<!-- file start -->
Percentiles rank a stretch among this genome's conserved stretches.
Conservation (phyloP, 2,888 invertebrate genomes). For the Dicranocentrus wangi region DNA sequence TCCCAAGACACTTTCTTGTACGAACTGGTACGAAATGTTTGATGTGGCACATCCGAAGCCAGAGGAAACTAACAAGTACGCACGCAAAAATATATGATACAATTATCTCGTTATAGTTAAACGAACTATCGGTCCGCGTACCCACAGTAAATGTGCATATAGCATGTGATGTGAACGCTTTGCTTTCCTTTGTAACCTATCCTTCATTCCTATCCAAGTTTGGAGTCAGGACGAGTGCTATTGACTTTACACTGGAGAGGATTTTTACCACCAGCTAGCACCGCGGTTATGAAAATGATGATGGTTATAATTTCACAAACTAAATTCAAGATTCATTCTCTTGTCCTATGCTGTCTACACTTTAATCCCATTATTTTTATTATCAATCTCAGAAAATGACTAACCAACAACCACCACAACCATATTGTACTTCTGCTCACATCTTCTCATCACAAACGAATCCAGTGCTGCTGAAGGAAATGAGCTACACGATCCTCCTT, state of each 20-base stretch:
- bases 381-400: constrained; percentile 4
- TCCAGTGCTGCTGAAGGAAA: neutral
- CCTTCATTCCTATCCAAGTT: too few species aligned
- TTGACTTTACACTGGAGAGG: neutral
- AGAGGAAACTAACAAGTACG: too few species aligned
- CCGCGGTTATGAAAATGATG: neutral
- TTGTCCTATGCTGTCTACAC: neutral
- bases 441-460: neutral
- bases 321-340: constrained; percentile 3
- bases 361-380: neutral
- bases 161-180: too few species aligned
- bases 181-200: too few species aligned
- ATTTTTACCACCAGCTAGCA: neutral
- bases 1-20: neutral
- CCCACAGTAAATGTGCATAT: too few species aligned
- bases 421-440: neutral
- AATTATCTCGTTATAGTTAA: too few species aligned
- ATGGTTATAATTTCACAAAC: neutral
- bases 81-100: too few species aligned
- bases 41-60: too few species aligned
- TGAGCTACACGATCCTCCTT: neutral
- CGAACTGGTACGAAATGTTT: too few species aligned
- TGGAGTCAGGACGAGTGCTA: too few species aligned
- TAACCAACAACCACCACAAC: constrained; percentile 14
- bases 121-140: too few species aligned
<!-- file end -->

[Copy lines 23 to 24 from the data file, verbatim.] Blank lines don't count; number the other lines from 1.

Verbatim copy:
- TGAGCTACACGATCCTCCTT: neutral
- CGAACTGGTACGAAATGTTT: too few species aligned